The Rosetta Stone
The Rosetta Stone is one of the famous objects in the British Museum because of its history, mystery and a story more interesting than any fictional adventure story. It’s a story of accidental discovery, warring empires and becoming the lynchpin to deciphering the ancient Egyptian hieroglyphic alphabet. It is the most-visited object in the British Museum.
The stone is valuable because it is inscribed with three versions of a decree issued at Memphis, Egypt, in 196 BC by King Ptolemy V. The top text is in Ancient Egyptian using the hieroglyphic script, the middle passage is Ancient Egyptian Demotic script, and the bottom is in Ancient Greek. As the decree is the same in all three versions, the Rosetta Stone provided the key to decipher Egyptian hieroglyphs.
The Rosetta Stone was found in the Nile Delta of Egypt, in the town of Rashid, which was called Rosetta by the French and English. The French soldiers who discovered this granodiorite stele were part of Napoleon’s Egyptian expedition of 1798 – 1801. The Rosetta Stone or stele was found accidentally when a group of French soldiers were ordered to demolish an old wall to make way for extensions to a fort called Fort St Julien.
The stone, carved in black granodiorite, it is now assumed to have been initially displayed in a temple. It was most probably moved from its original place during the early medieval period and was eventually used as building material in the construction of Fort Julien
The French officers, fortunately, recognised the importance of this accidental discovery and the stone was sent to Cairo to be placed in an Institute established by Napoleon. The “Institut d’Égypte” was established in 1798 by Napoleon Bonaparte to research Egyptology during his Egyptian campaign. Napoleon’s Egyptian expedition included scientists, artists and scholars who were keen to discover how to read Egyptian hieroglyphics. To help them with this endeavour they used the stone as a printing block to make copies which they sent to scholars in Europe to help with the decipherment effort.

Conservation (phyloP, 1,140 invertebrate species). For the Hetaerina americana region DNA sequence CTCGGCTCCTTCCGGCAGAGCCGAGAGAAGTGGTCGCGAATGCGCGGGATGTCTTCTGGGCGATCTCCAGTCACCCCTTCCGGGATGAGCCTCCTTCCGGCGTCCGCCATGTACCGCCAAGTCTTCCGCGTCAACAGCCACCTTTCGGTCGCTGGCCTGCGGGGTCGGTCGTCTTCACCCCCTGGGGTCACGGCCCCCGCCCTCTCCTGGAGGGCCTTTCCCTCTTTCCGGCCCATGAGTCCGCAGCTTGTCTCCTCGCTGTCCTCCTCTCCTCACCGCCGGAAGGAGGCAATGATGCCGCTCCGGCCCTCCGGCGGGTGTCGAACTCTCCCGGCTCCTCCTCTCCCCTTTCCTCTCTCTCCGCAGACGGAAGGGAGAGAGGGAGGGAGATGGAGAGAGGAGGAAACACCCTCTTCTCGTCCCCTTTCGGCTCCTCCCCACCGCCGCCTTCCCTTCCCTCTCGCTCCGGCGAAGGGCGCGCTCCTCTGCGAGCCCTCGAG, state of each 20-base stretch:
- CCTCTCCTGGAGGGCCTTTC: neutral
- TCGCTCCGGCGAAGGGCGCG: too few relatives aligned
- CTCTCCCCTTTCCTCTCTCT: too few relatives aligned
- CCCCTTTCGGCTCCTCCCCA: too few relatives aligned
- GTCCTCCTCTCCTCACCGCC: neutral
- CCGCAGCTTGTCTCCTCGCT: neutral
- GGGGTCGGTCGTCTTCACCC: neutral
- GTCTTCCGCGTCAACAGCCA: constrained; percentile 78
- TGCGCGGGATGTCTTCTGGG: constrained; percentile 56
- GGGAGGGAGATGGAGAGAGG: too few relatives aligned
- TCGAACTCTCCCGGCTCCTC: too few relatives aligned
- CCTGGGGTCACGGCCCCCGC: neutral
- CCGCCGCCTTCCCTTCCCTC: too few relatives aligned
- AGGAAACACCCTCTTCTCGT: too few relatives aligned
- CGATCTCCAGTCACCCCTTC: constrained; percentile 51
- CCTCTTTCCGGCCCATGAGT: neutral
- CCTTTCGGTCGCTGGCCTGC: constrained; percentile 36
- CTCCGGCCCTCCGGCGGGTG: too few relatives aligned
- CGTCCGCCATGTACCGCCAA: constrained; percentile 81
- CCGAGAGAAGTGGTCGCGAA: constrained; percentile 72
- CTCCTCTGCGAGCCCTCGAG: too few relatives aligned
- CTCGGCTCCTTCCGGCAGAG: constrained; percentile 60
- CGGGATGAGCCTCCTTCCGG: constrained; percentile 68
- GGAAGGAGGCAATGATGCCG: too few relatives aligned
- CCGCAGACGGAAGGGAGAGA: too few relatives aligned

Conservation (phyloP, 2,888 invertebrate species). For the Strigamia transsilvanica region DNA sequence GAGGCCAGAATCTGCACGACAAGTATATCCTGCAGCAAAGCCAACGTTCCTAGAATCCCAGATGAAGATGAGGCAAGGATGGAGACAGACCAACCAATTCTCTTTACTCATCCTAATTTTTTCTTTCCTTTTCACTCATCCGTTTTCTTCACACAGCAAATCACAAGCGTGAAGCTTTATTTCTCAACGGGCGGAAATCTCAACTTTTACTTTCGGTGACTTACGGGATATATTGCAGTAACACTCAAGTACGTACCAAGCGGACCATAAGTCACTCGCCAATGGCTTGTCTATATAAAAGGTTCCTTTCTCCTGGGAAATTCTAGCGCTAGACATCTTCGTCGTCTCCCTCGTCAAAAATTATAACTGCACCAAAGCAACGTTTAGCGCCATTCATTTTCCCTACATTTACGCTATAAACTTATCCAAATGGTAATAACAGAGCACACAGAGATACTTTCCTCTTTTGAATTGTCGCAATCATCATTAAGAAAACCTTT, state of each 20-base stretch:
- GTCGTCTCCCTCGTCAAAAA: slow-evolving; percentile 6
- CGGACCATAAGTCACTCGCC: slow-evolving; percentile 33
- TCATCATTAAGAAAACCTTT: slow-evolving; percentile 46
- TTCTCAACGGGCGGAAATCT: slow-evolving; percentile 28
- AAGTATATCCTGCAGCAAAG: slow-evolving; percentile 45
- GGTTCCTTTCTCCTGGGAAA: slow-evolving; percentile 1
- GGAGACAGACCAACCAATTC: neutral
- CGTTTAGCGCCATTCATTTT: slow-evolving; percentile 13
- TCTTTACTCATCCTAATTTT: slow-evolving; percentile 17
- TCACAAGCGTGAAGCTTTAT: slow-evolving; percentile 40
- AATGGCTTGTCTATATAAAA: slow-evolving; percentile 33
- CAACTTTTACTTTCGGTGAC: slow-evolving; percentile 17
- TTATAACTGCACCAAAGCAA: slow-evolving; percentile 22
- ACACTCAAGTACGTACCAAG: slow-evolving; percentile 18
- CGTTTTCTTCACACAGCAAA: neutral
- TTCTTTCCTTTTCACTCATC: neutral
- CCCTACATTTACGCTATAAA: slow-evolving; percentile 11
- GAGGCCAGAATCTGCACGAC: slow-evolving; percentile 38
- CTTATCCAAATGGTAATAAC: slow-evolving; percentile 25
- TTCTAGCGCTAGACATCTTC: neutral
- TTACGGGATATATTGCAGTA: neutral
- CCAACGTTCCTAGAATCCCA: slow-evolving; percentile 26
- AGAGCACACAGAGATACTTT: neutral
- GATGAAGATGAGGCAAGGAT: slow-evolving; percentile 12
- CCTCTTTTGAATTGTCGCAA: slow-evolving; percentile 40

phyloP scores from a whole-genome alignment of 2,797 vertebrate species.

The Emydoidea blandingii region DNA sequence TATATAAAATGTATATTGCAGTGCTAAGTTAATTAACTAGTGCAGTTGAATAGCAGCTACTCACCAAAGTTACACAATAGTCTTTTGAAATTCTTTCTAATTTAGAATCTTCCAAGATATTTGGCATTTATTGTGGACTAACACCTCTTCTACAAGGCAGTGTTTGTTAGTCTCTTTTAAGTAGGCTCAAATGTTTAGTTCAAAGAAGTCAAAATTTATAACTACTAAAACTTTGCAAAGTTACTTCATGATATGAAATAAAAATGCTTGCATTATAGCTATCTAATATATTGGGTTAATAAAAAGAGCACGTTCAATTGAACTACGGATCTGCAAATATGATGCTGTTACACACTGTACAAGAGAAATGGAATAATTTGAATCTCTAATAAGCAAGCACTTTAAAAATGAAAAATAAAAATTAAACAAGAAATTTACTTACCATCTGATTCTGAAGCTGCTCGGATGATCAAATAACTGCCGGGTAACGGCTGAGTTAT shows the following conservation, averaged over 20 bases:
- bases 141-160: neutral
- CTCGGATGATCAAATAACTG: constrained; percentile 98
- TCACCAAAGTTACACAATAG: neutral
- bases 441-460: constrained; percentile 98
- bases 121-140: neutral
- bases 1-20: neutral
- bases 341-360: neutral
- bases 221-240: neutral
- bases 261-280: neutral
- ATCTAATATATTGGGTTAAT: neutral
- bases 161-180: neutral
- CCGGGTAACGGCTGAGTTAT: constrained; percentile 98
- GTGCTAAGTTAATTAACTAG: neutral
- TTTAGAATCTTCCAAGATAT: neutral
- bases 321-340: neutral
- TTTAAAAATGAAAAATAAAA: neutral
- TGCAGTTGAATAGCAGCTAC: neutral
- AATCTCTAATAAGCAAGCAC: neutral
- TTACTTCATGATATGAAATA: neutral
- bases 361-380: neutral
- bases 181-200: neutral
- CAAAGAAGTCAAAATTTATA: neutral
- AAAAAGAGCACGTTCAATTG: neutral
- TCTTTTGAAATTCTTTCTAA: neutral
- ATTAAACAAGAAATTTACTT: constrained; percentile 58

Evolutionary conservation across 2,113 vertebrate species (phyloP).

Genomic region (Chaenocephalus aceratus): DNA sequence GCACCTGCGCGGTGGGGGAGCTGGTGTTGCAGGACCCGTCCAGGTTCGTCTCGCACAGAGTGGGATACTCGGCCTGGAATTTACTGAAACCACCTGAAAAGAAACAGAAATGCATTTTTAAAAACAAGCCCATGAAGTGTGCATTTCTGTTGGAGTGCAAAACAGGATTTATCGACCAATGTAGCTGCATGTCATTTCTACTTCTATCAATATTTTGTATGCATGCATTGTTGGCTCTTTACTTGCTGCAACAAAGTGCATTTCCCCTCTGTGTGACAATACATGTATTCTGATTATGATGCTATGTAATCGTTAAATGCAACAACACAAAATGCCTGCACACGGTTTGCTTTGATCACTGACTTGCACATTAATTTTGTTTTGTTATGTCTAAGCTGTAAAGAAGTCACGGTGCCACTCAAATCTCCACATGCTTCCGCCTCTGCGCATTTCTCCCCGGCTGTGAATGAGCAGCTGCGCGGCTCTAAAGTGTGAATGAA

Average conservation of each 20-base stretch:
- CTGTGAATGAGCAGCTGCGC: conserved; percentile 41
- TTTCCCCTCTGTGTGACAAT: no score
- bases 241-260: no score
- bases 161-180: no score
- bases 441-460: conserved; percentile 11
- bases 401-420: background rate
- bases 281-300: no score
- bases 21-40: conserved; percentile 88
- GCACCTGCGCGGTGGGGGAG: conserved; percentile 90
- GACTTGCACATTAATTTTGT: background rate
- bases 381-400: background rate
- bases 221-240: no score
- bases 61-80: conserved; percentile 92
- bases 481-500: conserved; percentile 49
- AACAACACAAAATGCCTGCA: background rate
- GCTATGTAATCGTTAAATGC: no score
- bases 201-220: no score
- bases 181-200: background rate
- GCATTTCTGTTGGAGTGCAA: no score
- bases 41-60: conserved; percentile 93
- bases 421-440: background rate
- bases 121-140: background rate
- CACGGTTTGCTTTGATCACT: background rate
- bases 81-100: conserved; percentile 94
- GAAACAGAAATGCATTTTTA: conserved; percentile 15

In Europe, at this time the English were at war with the French, and so the English started a naval blockade of Napoleon’s Expedition in Egypt which cut off the French forces from their country home base in France. The English army then began to threaten the French troops in Cairo, and the French decided to combine their forces in Alexandria. The French scholars followed the military and relocated the Rosetta Stone and their collection of Egyptian antiquities to Alexandria.
In 1801 under the terms of the “Treaty of Alexandria” the French capitulated, and the Egyptian objects collected by the French, including the Rosetta Stone, became the property of the British Crown and was shipped to England in 1802 and presented to the British Museum.
The Rosetta Stone, at the time, was the first Ancient Egyptian bilingual text discovered and it aroused widespread public interest with its potential to decipher this previously untranslated hieroglyphic language. The British thus continued the effort to translate the Egyptian hieroglyphics by making lithographic copies and plaster casts of the Rosetta Stone available to universities and scholarly institutions in Europe.
The first full translation of the Greek text was published in 1803. It took 20 years of work and controversy before the interpretation of the Egyptian scripts was announced by Jean-François Champollion in Paris in 1822. Champollion eventually formulated a system of grammar for the Ancient Egyptian language and laid the foundations on which our current knowledge is based. The Rosetta Stone played a central role in this complex work effort.
For more detailed insights on The Rosetta Stone and other historic treasures explore our “MYSTERIES & TREASURES of the BRITISH MUSEUM” book.
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“Victory belongs to the most persevering.”
Photo Credit: 1a) © Hans Hillewaert / , via Wikimedia Commons 1b) See page for author [GFDL or CC BY-SA 4.0-3.0-2.5-2.0-1.0], via Wikimedia Commons